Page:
Reasons to Fight For LGBTQ+ Rights in the United States

There are many reasons to fight for LGBTQ+ rights in the United States. The Obama administration has done many positive things for the LGBTQ+ community, including repealing military service restrictions, improving access to health care, and passing legislation to prevent hate crimes and bullying. It has also signed executive orders promoting LGBTQ+ rights, including one that protects government contractors that provide services to LGBTQ+ people. The Obama administration has also made it clear that it will continue to support LGBTQ+ rights and inclusion in all areas of government.

The United States has long been an important battleground for LGBTQ+ rights, and its leadership has been vital in promoting these rights across the world. In addition, during the Barack Obama administration, LGBTQ+ protections were expanded quickly. Unfortunately, the Trump administration is turning back those gains. Not only is the Trump administration rolling back many of the Obama administration’s gains, but they are also deprioritizing LGBTQ+ rights in U.S. foreign policy.

Biden Agenda political has also made it clear that he is committed to restoring the United States’ role as a leader in the LGBTQ+ community. He campaigned for president on the promise of restoring America’s reputation as a progressive country that supports LGBTQ+ rights. He has also argued in international forums that LGBTQ+ issues are the civil rights issues of our time.

LGBTQ people face severe discrimination in prison. Many transgender inmates have suffered horrific abuse and have been placed in solitary confinement as protection. The US prison population contains nearly double the number of LGBTQ people as the general population. In jails and juvenile detention, the percentage is even higher. Even outside of the legal system, LGBTQ Americans face violence, fear, and physical harm.

The ACLU LGBT & AIDS Project seeks to ensure that the rights of LGBT people are protected. GLAD, a leading legal rights group in New England, works to end discrimination based on gender identity, sexual orientation, and HIV status. Lambda Legal is dedicated to full recognition of civil rights for LGBT people with HIV.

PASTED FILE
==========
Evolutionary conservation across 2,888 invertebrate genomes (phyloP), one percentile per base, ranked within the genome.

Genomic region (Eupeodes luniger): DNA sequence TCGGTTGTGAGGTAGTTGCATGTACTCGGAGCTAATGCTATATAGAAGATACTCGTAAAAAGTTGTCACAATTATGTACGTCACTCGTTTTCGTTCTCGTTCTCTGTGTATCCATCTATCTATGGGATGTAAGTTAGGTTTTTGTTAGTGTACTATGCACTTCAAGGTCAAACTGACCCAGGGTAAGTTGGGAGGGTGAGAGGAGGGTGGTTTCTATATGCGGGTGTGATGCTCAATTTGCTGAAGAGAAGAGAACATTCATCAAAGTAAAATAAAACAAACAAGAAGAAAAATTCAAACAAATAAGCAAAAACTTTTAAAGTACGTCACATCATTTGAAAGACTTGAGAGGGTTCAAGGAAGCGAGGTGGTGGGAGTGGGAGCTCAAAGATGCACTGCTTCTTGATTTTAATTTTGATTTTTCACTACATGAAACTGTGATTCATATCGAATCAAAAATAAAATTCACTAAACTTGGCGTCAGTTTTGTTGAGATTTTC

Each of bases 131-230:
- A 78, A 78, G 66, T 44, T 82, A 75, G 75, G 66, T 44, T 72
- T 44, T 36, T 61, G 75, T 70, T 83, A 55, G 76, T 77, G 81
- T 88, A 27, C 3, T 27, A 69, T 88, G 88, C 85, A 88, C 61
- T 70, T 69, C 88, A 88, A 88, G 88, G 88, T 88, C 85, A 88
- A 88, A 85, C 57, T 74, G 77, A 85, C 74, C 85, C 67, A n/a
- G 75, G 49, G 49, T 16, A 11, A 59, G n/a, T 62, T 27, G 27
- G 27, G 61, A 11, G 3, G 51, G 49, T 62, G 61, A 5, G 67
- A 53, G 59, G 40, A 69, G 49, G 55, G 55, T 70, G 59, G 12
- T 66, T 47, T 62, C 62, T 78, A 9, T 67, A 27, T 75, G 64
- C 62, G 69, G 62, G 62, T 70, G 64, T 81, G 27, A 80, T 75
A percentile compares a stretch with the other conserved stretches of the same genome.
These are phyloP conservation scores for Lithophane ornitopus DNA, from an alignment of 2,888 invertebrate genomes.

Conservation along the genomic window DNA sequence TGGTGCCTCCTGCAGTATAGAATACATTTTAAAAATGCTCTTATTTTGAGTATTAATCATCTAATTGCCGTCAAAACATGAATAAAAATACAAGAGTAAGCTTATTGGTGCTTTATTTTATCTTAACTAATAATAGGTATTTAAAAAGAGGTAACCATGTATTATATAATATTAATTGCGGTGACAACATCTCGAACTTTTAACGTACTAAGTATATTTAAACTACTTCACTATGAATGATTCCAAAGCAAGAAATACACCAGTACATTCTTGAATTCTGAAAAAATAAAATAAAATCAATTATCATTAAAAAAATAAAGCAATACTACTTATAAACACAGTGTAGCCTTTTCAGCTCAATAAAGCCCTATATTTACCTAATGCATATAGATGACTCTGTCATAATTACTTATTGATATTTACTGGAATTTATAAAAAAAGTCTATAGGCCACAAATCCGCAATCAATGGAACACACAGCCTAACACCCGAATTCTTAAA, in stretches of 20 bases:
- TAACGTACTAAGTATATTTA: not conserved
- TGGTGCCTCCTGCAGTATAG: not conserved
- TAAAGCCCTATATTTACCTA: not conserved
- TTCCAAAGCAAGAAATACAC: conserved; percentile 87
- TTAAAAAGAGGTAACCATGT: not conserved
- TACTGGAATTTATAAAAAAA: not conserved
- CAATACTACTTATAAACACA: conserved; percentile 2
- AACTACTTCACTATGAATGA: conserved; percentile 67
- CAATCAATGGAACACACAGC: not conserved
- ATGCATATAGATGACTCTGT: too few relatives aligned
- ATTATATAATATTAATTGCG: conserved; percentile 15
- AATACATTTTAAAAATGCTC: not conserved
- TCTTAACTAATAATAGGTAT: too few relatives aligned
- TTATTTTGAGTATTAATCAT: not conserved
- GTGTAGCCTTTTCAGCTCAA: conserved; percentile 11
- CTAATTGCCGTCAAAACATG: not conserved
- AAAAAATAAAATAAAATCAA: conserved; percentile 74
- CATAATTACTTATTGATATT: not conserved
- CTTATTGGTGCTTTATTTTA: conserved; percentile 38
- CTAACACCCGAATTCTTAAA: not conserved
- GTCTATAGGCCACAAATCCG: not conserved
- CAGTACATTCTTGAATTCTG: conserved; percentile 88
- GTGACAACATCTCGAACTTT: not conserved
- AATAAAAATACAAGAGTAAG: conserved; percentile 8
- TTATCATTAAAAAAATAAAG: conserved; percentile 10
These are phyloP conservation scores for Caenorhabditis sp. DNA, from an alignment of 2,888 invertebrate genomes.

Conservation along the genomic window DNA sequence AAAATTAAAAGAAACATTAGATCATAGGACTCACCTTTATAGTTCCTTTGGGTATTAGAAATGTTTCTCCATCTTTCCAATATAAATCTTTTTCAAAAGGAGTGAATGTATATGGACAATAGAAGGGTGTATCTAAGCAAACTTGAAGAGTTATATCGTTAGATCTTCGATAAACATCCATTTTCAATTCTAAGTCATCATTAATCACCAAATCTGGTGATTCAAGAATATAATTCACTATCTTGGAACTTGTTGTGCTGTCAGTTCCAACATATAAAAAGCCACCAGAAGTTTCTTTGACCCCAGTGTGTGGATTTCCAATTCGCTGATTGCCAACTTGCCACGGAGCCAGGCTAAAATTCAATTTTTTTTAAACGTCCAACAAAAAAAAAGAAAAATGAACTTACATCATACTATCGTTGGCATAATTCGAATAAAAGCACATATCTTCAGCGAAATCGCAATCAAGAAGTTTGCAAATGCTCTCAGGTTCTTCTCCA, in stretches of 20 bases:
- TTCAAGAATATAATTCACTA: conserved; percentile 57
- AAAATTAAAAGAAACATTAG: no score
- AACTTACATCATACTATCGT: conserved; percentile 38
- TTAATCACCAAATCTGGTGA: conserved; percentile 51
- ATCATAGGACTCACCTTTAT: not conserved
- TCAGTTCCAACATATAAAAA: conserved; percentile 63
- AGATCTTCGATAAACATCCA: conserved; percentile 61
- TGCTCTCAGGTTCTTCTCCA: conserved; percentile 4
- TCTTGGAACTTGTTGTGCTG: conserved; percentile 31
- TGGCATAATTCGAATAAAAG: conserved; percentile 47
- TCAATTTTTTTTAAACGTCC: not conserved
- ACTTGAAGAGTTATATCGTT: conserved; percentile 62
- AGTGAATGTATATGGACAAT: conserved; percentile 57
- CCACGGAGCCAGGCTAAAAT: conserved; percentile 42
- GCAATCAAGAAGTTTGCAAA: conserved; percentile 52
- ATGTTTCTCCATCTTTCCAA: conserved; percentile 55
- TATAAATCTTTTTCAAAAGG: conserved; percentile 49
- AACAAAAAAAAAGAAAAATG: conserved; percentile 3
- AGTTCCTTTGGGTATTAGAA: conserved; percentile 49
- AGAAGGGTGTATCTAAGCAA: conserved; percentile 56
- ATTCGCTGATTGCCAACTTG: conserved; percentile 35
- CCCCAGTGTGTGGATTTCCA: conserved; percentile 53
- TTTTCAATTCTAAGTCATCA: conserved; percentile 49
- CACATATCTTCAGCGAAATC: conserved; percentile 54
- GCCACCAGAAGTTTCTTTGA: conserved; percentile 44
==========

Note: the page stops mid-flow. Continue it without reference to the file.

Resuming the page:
There has been some advancement in LGBT rights in the United States, but prejudice is still prevalent. Seventy-six countries continue to ban samesex partnerships and have anti-discrimination legislation that are either weak or non-existent. Despite these advancements, those who identify as LGBTQ+ continue to face a risk to their lives from acts of violence. In addition, discrimination is frequently rationalised by appealing to very rigid interpretations of religious texts.

In the United States, openly gay candidates for public office have had only a moderate amount of success in gaining election. Tammy Baldwin, who identifies as gay, was elected to the United States House of Representatives in the year 1998. Annise Parker, a lesbian, was elected as the mayor of Houston in 2009, which at the time was the fourth largest city in the United States.

A new tool to combat discrimination against lesbian, gay, bisexual, transgender, and queer persons has been introduced by the Free and Equal campaign run by the United Nations. The documentary named Why We Fight focuses on the struggles that LGBT rights advocates have faced in many parts of the world. It was published at the same time as the International Day Against Homophobia and Transphobia, so that its distribution would coincide with both events.